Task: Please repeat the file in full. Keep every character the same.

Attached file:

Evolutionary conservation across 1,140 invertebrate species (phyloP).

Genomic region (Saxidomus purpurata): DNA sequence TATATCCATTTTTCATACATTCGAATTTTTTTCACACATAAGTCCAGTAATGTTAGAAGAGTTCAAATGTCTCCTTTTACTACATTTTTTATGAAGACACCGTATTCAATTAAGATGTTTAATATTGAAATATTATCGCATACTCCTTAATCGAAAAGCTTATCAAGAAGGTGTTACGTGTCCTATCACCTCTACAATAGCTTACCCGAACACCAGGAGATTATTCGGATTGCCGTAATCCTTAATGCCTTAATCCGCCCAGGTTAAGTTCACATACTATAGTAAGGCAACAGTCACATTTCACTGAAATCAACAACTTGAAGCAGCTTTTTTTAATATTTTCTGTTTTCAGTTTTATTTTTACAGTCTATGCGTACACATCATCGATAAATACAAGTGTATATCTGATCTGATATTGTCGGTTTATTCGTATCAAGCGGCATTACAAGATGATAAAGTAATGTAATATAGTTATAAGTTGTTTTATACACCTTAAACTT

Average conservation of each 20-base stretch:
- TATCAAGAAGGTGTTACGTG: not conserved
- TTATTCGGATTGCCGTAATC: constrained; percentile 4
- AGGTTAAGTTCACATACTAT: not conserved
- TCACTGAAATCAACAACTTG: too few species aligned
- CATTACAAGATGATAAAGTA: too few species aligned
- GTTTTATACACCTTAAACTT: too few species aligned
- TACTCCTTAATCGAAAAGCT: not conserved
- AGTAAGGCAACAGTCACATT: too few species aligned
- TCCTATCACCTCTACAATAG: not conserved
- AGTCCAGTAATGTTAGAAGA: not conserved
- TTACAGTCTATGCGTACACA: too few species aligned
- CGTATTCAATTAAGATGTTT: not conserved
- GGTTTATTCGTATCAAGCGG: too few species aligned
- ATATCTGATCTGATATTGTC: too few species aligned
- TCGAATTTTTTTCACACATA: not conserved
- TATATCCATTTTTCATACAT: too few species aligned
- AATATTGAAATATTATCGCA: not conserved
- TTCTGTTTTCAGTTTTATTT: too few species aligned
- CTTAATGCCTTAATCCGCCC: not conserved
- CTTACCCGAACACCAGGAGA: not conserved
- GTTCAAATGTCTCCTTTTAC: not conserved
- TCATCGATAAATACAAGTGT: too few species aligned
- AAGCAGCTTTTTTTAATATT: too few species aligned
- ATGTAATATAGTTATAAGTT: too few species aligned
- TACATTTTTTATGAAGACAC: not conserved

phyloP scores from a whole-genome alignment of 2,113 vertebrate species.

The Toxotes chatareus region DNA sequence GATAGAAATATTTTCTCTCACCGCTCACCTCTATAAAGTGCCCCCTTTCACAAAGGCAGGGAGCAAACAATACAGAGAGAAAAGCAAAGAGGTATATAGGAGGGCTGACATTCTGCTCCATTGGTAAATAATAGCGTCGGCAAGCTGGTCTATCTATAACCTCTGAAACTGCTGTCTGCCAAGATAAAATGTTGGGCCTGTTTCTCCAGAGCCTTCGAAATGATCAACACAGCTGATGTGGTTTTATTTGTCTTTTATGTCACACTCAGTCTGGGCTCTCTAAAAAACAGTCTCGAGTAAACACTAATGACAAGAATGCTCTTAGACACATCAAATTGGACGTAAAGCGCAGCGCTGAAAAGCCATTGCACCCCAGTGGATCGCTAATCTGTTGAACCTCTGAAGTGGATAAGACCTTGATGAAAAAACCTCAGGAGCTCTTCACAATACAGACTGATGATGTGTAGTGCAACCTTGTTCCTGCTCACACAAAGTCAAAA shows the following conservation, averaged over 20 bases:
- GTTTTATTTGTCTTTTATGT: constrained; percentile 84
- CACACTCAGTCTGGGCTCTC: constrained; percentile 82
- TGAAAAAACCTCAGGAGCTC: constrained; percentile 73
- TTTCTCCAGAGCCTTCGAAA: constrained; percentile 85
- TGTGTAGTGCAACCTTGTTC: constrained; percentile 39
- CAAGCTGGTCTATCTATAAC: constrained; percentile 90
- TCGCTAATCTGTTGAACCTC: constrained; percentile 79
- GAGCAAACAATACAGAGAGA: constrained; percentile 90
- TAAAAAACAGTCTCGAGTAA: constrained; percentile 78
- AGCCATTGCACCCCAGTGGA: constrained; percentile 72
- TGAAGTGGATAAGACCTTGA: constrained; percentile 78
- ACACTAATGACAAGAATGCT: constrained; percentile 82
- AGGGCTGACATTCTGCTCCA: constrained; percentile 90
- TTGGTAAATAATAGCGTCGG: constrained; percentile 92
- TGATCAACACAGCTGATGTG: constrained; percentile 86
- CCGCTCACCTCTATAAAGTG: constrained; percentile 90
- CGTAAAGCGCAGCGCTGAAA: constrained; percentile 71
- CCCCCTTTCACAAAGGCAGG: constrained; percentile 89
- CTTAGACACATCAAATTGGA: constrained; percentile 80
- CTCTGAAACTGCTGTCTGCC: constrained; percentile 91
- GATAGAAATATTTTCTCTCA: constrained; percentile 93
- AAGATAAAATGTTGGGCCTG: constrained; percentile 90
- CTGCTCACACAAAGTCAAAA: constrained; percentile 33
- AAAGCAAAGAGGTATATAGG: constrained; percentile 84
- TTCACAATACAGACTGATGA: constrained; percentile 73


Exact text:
Evolutionary conservation across 1,140 invertebrate species (phyloP).

Genomic region (Saxidomus purpurata): DNA sequence TATATCCATTTTTCATACATTCGAATTTTTTTCACACATAAGTCCAGTAATGTTAGAAGAGTTCAAATGTCTCCTTTTACTACATTTTTTATGAAGACACCGTATTCAATTAAGATGTTTAATATTGAAATATTATCGCATACTCCTTAATCGAAAAGCTTATCAAGAAGGTGTTACGTGTCCTATCACCTCTACAATAGCTTACCCGAACACCAGGAGATTATTCGGATTGCCGTAATCCTTAATGCCTTAATCCGCCCAGGTTAAGTTCACATACTATAGTAAGGCAACAGTCACATTTCACTGAAATCAACAACTTGAAGCAGCTTTTTTTAATATTTTCTGTTTTCAGTTTTATTTTTACAGTCTATGCGTACACATCATCGATAAATACAAGTGTATATCTGATCTGATATTGTCGGTTTATTCGTATCAAGCGGCATTACAAGATGATAAAGTAATGTAATATAGTTATAAGTTGTTTTATACACCTTAAACTT

Average conservation of each 20-base stretch:
- TATCAAGAAGGTGTTACGTG: not conserved
- TTATTCGGATTGCCGTAATC: constrained; percentile 4
- AGGTTAAGTTCACATACTAT: not conserved
- TCACTGAAATCAACAACTTG: too few species aligned
- CATTACAAGATGATAAAGTA: too few species aligned
- GTTTTATACACCTTAAACTT: too few species aligned
- TACTCCTTAATCGAAAAGCT: not conserved
- AGTAAGGCAACAGTCACATT: too few species aligned
- TCCTATCACCTCTACAATAG: not conserved
- AGTCCAGTAATGTTAGAAGA: not conserved
- TTACAGTCTATGCGTACACA: too few species aligned
- CGTATTCAATTAAGATGTTT: not conserved
- GGTTTATTCGTATCAAGCGG: too few species aligned
- ATATCTGATCTGATATTGTC: too few species aligned
- TCGAATTTTTTTCACACATA: not conserved
- TATATCCATTTTTCATACAT: too few species aligned
- AATATTGAAATATTATCGCA: not conserved
- TTCTGTTTTCAGTTTTATTT: too few species aligned
- CTTAATGCCTTAATCCGCCC: not conserved
- CTTACCCGAACACCAGGAGA: not conserved
- GTTCAAATGTCTCCTTTTAC: not conserved
- TCATCGATAAATACAAGTGT: too few species aligned
- AAGCAGCTTTTTTTAATATT: too few species aligned
- ATGTAATATAGTTATAAGTT: too few species aligned
- TACATTTTTTATGAAGACAC: not conserved

phyloP scores from a whole-genome alignment of 2,113 vertebrate species.

The Toxotes chatareus region DNA sequence GATAGAAATATTTTCTCTCACCGCTCACCTCTATAAAGTGCCCCCTTTCACAAAGGCAGGGAGCAAACAATACAGAGAGAAAAGCAAAGAGGTATATAGGAGGGCTGACATTCTGCTCCATTGGTAAATAATAGCGTCGGCAAGCTGGTCTATCTATAACCTCTGAAACTGCTGTCTGCCAAGATAAAATGTTGGGCCTGTTTCTCCAGAGCCTTCGAAATGATCAACACAGCTGATGTGGTTTTATTTGTCTTTTATGTCACACTCAGTCTGGGCTCTCTAAAAAACAGTCTCGAGTAAACACTAATGACAAGAATGCTCTTAGACACATCAAATTGGACGTAAAGCGCAGCGCTGAAAAGCCATTGCACCCCAGTGGATCGCTAATCTGTTGAACCTCTGAAGTGGATAAGACCTTGATGAAAAAACCTCAGGAGCTCTTCACAATACAGACTGATGATGTGTAGTGCAACCTTGTTCCTGCTCACACAAAGTCAAAA shows the following conservation, averaged over 20 bases:
- GTTTTATTTGTCTTTTATGT: constrained; percentile 84
- CACACTCAGTCTGGGCTCTC: constrained; percentile 82
- TGAAAAAACCTCAGGAGCTC: constrained; percentile 73
- TTTCTCCAGAGCCTTCGAAA: constrained; percentile 85
- TGTGTAGTGCAACCTTGTTC: constrained; percentile 39
- CAAGCTGGTCTATCTATAAC: constrained; percentile 90
- TCGCTAATCTGTTGAACCTC: constrained; percentile 79
- GAGCAAACAATACAGAGAGA: constrained; percentile 90
- TAAAAAACAGTCTCGAGTAA: constrained; percentile 78
- AGCCATTGCACCCCAGTGGA: constrained; percentile 72
- TGAAGTGGATAAGACCTTGA: constrained; percentile 78
- ACACTAATGACAAGAATGCT: constrained; percentile 82
- AGGGCTGACATTCTGCTCCA: constrained; percentile 90
- TTGGTAAATAATAGCGTCGG: constrained; percentile 92
- TGATCAACACAGCTGATGTG: constrained; percentile 86
- CCGCTCACCTCTATAAAGTG: constrained; percentile 90
- CGTAAAGCGCAGCGCTGAAA: constrained; percentile 71
- CCCCCTTTCACAAAGGCAGG: constrained; percentile 89
- CTTAGACACATCAAATTGGA: constrained; percentile 80
- CTCTGAAACTGCTGTCTGCC: constrained; percentile 91
- GATAGAAATATTTTCTCTCA: constrained; percentile 93
- AAGATAAAATGTTGGGCCTG: constrained; percentile 90
- CTGCTCACACAAAGTCAAAA: constrained; percentile 33
- AAAGCAAAGAGGTATATAGG: constrained; percentile 84
- TTCACAATACAGACTGATGA: constrained; percentile 73